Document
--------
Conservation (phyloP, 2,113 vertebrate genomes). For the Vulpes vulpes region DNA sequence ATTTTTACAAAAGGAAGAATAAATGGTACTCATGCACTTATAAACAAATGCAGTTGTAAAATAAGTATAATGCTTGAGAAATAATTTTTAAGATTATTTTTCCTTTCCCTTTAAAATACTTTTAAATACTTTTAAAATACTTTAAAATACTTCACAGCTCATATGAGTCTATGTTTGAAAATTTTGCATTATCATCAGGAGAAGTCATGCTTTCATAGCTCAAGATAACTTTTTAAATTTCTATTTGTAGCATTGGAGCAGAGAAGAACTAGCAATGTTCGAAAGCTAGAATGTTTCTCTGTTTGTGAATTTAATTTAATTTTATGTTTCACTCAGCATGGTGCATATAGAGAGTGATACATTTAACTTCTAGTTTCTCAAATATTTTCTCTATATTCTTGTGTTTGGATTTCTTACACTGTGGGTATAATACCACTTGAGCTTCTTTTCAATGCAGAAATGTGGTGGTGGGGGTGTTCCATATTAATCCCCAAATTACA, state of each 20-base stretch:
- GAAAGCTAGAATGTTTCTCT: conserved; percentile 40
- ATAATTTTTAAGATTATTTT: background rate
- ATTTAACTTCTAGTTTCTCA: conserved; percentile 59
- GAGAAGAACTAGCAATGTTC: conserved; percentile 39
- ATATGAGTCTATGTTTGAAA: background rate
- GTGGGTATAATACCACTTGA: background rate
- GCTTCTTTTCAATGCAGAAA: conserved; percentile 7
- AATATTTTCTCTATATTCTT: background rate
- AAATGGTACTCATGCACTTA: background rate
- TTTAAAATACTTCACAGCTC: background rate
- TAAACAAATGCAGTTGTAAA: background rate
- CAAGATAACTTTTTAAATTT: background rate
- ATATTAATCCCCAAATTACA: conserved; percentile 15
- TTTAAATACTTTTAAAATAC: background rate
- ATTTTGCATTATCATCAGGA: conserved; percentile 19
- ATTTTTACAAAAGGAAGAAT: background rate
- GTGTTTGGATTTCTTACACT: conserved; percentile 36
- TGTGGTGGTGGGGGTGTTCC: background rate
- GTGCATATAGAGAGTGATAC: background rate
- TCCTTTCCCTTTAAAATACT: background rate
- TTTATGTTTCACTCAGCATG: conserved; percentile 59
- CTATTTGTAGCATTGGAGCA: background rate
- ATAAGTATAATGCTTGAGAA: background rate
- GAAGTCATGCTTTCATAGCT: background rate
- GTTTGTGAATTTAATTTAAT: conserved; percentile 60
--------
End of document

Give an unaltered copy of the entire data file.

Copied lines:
Conservation (phyloP, 2,113 vertebrate genomes). For the Vulpes vulpes region DNA sequence ATTTTTACAAAAGGAAGAATAAATGGTACTCATGCACTTATAAACAAATGCAGTTGTAAAATAAGTATAATGCTTGAGAAATAATTTTTAAGATTATTTTTCCTTTCCCTTTAAAATACTTTTAAATACTTTTAAAATACTTTAAAATACTTCACAGCTCATATGAGTCTATGTTTGAAAATTTTGCATTATCATCAGGAGAAGTCATGCTTTCATAGCTCAAGATAACTTTTTAAATTTCTATTTGTAGCATTGGAGCAGAGAAGAACTAGCAATGTTCGAAAGCTAGAATGTTTCTCTGTTTGTGAATTTAATTTAATTTTATGTTTCACTCAGCATGGTGCATATAGAGAGTGATACATTTAACTTCTAGTTTCTCAAATATTTTCTCTATATTCTTGTGTTTGGATTTCTTACACTGTGGGTATAATACCACTTGAGCTTCTTTTCAATGCAGAAATGTGGTGGTGGGGGTGTTCCATATTAATCCCCAAATTACA, state of each 20-base stretch:
- GAAAGCTAGAATGTTTCTCT: conserved; percentile 40
- ATAATTTTTAAGATTATTTT: background rate
- ATTTAACTTCTAGTTTCTCA: conserved; percentile 59
- GAGAAGAACTAGCAATGTTC: conserved; percentile 39
- ATATGAGTCTATGTTTGAAA: background rate
- GTGGGTATAATACCACTTGA: background rate
- GCTTCTTTTCAATGCAGAAA: conserved; percentile 7
- AATATTTTCTCTATATTCTT: background rate
- AAATGGTACTCATGCACTTA: background rate
- TTTAAAATACTTCACAGCTC: background rate
- TAAACAAATGCAGTTGTAAA: background rate
- CAAGATAACTTTTTAAATTT: background rate
- ATATTAATCCCCAAATTACA: conserved; percentile 15
- TTTAAATACTTTTAAAATAC: background rate
- ATTTTGCATTATCATCAGGA: conserved; percentile 19
- ATTTTTACAAAAGGAAGAAT: background rate
- GTGTTTGGATTTCTTACACT: conserved; percentile 36
- TGTGGTGGTGGGGGTGTTCC: background rate
- GTGCATATAGAGAGTGATAC: background rate
- TCCTTTCCCTTTAAAATACT: background rate
- TTTATGTTTCACTCAGCATG: conserved; percentile 59
- CTATTTGTAGCATTGGAGCA: background rate
- ATAAGTATAATGCTTGAGAA: background rate
- GAAGTCATGCTTTCATAGCT: background rate
- GTTTGTGAATTTAATTTAAT: conserved; percentile 60